In general, prior to November 1921 they were mainly killed incidentally, as bystanders or the unintended consequences of military and police firing to break up rioting mobs. As The Dead of the Irish Revolution only surveys the period to the end of December 1921, Breathnach and O’Halpin’s assertion that “Only a handful of those deaths were the result of the deliberate targeting of females” is accurate in relation to Belfast for that particular timeframe.

This research has shown that only four killings of women or girls in the city in that period resulted from intentional attacks. There may have been taboos against killing women and children, but up to late 1921, they were largely not put to the test – although those four killings would suggest that any such taboos were fragile. However, after November 1921, they were shattered.

From then on, women and girls were mainly killed because their enemies actively wanted to kill someone, anyone – or preferably, a number of people – from that community: there was now both intent and a sectarian motive. These killings took a number of forms, most notably: unselective bombings or shootings directed at groups of women and girls or at houses where “the other side” lived, sniper attacks where the killers could differentiate between female and male targets but paid no notice to their targets’ gender and close-range killings, mainly in women’s homes or workplaces.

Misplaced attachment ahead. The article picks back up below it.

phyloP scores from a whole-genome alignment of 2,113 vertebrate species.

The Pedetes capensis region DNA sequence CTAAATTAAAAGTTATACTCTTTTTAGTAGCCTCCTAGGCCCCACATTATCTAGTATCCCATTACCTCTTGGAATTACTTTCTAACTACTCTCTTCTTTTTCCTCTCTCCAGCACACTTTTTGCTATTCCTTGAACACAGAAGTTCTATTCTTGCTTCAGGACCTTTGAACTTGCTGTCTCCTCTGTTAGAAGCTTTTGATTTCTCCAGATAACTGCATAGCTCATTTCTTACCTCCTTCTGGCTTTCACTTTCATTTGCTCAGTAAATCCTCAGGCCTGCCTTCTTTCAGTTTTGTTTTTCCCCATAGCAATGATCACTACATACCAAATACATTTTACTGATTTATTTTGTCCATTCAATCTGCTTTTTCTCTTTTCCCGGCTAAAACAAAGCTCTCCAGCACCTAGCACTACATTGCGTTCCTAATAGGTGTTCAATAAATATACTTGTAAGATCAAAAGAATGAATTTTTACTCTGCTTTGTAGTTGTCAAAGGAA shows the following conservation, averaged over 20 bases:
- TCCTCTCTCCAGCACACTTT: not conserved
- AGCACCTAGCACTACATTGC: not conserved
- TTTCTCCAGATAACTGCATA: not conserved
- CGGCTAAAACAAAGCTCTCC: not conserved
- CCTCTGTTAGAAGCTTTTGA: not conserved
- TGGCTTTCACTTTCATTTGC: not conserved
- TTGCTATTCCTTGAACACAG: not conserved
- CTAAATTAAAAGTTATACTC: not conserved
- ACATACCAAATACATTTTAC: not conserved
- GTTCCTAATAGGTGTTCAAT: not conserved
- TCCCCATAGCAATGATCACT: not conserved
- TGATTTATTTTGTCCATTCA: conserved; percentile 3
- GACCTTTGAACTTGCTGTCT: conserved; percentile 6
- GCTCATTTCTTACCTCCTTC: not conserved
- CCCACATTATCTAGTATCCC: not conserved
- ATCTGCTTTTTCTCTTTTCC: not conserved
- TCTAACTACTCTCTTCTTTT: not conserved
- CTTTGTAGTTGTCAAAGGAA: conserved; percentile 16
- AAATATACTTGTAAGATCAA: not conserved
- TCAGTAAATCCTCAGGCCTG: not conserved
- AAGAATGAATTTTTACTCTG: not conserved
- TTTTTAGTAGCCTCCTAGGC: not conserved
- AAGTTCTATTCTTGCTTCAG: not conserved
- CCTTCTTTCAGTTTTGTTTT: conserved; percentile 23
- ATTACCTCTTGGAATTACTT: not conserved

So, when the entire period of the pogrom is considered, it was very much the case that females were treated by both sides as legitimate targets.

The second, non-lethal, arc of violence had its root in the attitude that women were inferior to men and that men were entitled to treat them as such.

This discriminatory view underpinned the denial of the right to vote for all women in the UK until 1918; the franchise was extended to some women at that point, but those aged between 21-30 remained excluded until 1928 and those aged 18-21 until 1970. The same attitude was also at the heart of misogynistic behaviour towards women, extending to the various degrees of sexual violence.

In Belfast between 1920-22, that misogyny was expressed in the sexual assault of Catholic women by Specials but was also expressed in non-political settings such as the robberies, accompanied by hair-cutting, that took place. Some of the hair-cutting attacks were coercive – seeking to induce or punish particular kinds of behaviour – while some involved male triumphalism, where the woman’s submission to coercion was irrelevant as her hair would be treated as a trophy in any event.

In terms of how the two arcs of violence intersected, Clark has a useful formulation in which she talks of “Violence against women in wartime – as [being] distinct, though not divorced, from violence in domestic and/or social settings.”[45]